It was a great shock to learn not long ago that no one watches television on television any longer. I have become accustomed to falling behind on receiving such information and only recently figured out the whole problem regarding the TV antenna, but this one was a surprise.
People - and by people I mean young men in the coveted 21-to-35 demographic that has no money but is nevertheless willing to spend it - watch television on their computers and on their phones and on the tablet devices that are becoming the digital equivalent of man purses. Some of these people even see a whole lot of television without the bother of owning one. Imagine that.
So, I felt very au courant viewing a Bryant Gumbel commentary on the computer the other day. It originally was telecast on HBO's Real Sports show, and the computer was the only place I was going to see that puppy, because I'm a little parsimonious when it comes to the old Comcast bill. If Ed Snider's going to give someone like Andre Iguodala another contract extension, he's not going to do it with my $13.95 a month.
Gumbel was talking about the safety issue in football - physical, not free or strong - and what could be done to cut down on concussions and helmet-to-helmet hits and all those things that have made the game such a fun sport to follow lately.
I get e-mails from readers who are getting tired of this stuff. "Why don't you guys get back to telling us about the games and stop going on and on about the concussions we don't care about?" Politely as possible, the response is that we will do so as soon as they stop carrying unconscious men off the field on stretchers every five minutes or so.
Gumbel had an idea, although he did admit to borrowing it from George Preston Marshall, the founder of the Washington Redskins and an influential owner when he wasn't busy trying to keep African Americans out of the league. Gumbel suggested the NFL look into removing face masks from the helmets to promote safer play.
"It's better for guys to lose a few teeth than the memory of ever playing the game at all," Gumbel said.
His contention was that players would not tackle by leading with their helmets if that meant getting their noses smeared across their faces like Silly Putty. The same argument has been made in hockey, that it was a safer game before helmets and face shields because players knew not to bring their sticks up to an opponent's face, lest it happen to one's own face during the next shift. Bob Clarke will tell you it was a cleaner game before helmets, too, but that really applied only to when he wasn't on the ice.
According to Gumbel, Marshall wanted to ban face masks in the 1950s when they were first being used, arguing that they would cause more injuries than they would prevent. Maybe so. Marshall had some good ideas, like expanding the forward-pass rule, that he sprinkled among the bad ones, like not hiring a minority player until the secretary of the interior threatened to revoke his D.C. Stadium lease. In fact, he had so many good ideas he was elected to the Hall of Fame just one year after Bobby Mitchell became the first Redskin with black skin in 1962. (It was kind of a sympathy vote because Marshall suffered a stroke not long after enduring the sight of Mitchell in burgundy and gold. Coincidence or not? You decide.)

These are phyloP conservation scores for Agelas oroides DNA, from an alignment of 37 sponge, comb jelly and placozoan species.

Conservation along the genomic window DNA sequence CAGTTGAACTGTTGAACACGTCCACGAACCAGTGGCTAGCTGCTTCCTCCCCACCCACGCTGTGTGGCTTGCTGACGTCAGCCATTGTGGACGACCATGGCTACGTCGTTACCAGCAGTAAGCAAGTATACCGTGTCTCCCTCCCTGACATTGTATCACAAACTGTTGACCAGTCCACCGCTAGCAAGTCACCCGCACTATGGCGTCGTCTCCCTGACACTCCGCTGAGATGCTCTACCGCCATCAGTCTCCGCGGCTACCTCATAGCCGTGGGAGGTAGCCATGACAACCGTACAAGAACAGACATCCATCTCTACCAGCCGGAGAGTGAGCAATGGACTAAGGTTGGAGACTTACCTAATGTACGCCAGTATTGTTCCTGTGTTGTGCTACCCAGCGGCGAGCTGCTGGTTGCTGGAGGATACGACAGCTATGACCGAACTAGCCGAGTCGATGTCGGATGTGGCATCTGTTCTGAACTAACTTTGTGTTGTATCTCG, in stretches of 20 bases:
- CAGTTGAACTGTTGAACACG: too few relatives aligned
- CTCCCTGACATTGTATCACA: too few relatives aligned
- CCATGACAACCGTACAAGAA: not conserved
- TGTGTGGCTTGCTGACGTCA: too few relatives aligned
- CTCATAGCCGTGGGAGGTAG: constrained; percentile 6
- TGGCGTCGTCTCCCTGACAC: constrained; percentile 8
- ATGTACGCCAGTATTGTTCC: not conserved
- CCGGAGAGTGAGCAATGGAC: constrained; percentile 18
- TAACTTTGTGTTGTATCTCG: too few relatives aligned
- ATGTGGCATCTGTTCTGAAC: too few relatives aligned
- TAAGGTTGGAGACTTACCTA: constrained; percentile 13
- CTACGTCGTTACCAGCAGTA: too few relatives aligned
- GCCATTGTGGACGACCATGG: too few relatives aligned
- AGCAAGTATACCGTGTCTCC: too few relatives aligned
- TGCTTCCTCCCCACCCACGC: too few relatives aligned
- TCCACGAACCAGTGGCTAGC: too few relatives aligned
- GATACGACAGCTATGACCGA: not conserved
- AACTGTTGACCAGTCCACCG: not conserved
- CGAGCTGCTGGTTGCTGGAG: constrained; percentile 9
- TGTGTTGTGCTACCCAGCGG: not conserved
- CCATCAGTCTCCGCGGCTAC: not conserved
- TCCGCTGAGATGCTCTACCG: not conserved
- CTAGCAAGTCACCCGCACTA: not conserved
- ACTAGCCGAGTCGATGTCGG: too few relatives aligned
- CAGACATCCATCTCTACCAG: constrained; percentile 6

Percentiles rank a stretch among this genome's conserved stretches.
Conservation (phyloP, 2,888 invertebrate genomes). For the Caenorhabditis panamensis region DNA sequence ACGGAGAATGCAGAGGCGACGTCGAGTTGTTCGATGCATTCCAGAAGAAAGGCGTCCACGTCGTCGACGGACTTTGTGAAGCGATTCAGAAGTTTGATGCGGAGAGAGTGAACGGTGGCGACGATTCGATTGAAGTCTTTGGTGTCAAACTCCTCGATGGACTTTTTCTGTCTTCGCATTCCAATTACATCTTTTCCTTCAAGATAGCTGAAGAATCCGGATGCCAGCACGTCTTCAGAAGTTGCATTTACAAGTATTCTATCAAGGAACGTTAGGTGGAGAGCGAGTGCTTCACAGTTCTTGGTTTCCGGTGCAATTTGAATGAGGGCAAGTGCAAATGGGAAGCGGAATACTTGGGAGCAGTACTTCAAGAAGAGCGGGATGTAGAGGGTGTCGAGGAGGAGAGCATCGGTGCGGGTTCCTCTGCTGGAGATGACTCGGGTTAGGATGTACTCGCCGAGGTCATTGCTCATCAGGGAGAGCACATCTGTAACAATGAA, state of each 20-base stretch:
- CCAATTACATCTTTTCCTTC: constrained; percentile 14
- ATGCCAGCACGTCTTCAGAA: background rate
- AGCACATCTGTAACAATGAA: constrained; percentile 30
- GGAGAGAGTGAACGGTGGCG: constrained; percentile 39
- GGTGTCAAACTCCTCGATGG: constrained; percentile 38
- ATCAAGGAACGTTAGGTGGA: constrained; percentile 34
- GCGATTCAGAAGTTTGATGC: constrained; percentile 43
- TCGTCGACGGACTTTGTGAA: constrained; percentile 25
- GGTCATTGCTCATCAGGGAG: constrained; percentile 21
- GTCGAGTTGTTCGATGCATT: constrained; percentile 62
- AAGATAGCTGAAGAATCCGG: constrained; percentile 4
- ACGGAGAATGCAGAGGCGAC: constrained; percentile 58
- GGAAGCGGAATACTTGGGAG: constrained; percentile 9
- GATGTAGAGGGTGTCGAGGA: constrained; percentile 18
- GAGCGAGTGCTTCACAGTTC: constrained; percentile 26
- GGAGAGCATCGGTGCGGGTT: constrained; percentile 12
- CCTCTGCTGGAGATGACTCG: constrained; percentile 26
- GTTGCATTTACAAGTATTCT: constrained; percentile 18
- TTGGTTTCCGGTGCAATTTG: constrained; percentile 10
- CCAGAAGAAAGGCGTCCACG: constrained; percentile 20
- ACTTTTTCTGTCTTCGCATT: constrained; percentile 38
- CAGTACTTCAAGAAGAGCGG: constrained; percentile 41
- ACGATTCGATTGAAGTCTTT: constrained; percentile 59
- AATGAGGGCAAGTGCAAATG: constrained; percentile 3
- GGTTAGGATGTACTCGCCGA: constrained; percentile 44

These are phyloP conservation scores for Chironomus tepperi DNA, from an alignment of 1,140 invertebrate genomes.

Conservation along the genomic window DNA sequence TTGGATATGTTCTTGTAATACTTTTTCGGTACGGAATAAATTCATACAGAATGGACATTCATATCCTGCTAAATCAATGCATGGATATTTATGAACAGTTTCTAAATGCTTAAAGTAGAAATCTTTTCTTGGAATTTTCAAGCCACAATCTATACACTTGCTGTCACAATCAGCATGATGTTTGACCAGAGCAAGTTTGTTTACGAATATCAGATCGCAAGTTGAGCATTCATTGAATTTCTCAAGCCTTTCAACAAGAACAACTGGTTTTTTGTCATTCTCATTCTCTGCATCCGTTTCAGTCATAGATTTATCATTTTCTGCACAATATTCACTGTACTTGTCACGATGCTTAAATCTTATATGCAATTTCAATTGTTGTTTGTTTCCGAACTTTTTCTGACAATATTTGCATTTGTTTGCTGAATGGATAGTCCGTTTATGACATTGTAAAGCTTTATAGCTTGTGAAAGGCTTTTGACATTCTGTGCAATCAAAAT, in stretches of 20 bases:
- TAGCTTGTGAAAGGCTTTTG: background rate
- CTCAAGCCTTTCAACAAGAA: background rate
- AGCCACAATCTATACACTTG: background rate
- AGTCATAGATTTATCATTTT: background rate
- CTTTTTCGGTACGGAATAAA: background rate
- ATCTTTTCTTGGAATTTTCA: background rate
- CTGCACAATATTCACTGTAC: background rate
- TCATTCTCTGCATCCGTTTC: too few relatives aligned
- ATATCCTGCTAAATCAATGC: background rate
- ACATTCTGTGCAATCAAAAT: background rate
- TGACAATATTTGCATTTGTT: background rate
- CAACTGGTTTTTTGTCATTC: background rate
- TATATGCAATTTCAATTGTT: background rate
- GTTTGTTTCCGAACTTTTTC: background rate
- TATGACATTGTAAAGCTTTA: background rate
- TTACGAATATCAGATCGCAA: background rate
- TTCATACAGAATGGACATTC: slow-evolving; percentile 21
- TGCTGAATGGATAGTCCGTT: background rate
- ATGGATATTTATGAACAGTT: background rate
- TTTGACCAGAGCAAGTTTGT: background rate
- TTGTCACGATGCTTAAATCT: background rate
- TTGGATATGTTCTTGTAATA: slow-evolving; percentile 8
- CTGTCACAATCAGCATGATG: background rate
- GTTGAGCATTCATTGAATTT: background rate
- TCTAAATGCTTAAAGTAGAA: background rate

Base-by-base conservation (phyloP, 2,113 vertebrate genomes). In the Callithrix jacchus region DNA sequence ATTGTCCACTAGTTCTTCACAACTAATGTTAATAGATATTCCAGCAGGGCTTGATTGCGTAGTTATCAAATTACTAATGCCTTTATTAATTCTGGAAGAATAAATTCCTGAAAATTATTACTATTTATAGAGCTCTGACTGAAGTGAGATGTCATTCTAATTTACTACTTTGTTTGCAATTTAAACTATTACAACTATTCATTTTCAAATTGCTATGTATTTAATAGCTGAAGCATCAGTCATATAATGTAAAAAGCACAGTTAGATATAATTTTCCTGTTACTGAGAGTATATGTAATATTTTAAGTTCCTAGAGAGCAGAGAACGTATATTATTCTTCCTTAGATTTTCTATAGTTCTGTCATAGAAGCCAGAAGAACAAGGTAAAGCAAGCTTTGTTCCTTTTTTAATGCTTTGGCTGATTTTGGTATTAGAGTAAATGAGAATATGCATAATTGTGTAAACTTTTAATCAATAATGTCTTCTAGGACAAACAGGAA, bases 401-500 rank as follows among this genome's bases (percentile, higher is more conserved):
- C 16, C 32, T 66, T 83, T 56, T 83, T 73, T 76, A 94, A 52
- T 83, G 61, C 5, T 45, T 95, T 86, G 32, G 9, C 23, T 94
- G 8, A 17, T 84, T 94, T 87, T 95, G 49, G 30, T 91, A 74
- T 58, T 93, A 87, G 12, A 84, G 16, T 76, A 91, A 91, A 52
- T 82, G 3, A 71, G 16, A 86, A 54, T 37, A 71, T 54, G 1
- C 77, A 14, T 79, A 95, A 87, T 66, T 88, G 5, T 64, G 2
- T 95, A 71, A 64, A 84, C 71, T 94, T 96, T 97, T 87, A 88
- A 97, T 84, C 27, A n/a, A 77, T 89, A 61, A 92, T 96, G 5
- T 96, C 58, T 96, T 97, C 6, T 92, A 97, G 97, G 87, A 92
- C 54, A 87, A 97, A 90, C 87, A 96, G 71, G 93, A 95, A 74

But as far as banning the face mask, Marshall might have had something there. Would defenders find another way to tackle if they didn't have that protection? In the distant past, even before there was television not to watch television on, football players were instructed to tackle low and wrap up the ballcarrier's legs like those of a calf being roped by a lariat. That probably would still work, except in the case of quarterbacks, whose knees are, by rule, more valuable, or in the case of tackles being attempted by Asante Samuel.
What football might consider is its version of the baseball strike zone. Tackles may be initiated only between the armpits and the thighs. Anything above or below that and the ballcarrier gets first base.
Or, better yet, ban face masks only for defensive players. The offense can keep wearing them. That would put some spirit into the line play. I'm still working on what to do in the event of a turnover, when the offensive players become the tacklers. The officials may have to make everyone freeze and change helmets and then restart the play, just like throwing the switch on the old vibrating table game.
The concept of getting rid of the masks is sound, however, because nobody likes pain. It would be interesting to see a study comparing the incidence of concussions between helmeted football players and helmetless rugby players. Does the obvious vulnerability keep rugby players from incurring as many concussions, or is it just too hard to tell the difference when they have them?
All good questions, and it's nice that Gumbel brought up the discussion on television, and even nicer that seeing it didn't require a television. Anything, apparently, is possible. If America can move past TVs, there's no reason the NFL can't break the face mask habit, too.
Contact columnist Bob Ford
at 215-854-5842 or firstname.lastname@example.org. Read
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